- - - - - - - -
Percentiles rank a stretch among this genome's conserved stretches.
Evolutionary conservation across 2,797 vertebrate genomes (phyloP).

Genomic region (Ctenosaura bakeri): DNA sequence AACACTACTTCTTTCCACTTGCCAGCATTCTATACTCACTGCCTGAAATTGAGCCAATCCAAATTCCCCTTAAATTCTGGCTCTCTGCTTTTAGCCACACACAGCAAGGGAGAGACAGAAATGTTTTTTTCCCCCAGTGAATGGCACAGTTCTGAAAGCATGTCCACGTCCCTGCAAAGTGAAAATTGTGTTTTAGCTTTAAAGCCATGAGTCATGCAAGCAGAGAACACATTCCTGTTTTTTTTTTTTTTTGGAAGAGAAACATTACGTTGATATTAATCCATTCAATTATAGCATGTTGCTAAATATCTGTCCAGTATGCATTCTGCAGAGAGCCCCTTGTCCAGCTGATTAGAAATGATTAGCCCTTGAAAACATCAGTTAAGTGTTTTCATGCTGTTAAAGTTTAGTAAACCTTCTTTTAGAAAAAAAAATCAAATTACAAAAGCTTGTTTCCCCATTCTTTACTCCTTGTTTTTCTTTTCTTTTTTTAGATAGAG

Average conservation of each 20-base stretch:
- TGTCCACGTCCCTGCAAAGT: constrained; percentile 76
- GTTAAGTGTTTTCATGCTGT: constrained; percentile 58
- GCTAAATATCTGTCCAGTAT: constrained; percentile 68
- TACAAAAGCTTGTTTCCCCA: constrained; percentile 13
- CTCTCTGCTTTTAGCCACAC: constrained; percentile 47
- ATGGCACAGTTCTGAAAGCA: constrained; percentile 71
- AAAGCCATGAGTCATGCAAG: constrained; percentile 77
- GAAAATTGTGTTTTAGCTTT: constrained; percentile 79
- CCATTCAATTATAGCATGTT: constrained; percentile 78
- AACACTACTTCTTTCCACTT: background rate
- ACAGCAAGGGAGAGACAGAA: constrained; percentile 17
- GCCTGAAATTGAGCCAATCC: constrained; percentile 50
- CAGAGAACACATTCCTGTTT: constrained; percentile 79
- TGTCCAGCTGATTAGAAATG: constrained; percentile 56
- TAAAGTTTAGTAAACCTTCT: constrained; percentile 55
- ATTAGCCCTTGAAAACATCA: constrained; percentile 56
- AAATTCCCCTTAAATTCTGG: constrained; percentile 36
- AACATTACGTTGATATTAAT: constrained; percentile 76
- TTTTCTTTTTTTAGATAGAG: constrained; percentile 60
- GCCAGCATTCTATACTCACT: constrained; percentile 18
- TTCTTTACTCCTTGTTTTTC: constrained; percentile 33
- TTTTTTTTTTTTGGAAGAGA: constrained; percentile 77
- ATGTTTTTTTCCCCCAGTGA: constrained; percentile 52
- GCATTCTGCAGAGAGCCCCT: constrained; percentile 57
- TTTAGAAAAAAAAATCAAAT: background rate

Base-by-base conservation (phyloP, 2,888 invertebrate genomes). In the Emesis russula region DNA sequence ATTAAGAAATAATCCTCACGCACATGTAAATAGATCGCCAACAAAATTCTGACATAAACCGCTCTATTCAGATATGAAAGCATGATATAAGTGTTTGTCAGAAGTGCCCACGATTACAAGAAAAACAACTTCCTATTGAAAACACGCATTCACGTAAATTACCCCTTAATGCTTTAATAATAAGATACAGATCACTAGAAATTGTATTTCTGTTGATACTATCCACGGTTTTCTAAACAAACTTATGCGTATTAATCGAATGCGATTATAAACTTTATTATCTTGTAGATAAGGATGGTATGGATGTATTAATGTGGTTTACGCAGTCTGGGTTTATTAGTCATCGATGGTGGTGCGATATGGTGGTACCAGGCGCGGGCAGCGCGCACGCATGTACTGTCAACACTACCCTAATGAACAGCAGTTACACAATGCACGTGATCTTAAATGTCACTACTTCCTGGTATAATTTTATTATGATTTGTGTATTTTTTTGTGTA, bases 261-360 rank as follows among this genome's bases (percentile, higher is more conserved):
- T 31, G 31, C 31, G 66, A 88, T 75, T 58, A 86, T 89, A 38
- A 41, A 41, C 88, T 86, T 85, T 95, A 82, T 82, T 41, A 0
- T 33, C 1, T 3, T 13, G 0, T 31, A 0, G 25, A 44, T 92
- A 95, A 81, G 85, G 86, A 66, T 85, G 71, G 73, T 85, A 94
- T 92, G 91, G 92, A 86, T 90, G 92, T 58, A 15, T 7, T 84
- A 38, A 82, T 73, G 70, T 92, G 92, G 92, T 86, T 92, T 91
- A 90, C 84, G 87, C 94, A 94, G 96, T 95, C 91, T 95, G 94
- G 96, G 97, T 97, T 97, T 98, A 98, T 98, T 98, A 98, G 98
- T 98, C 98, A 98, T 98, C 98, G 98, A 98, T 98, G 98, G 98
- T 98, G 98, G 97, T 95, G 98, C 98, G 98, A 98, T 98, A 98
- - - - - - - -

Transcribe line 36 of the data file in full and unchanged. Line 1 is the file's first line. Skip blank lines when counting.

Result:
- A 38, A 82, T 73, G 70, T 92, G 92, G 92, T 86, T 92, T 91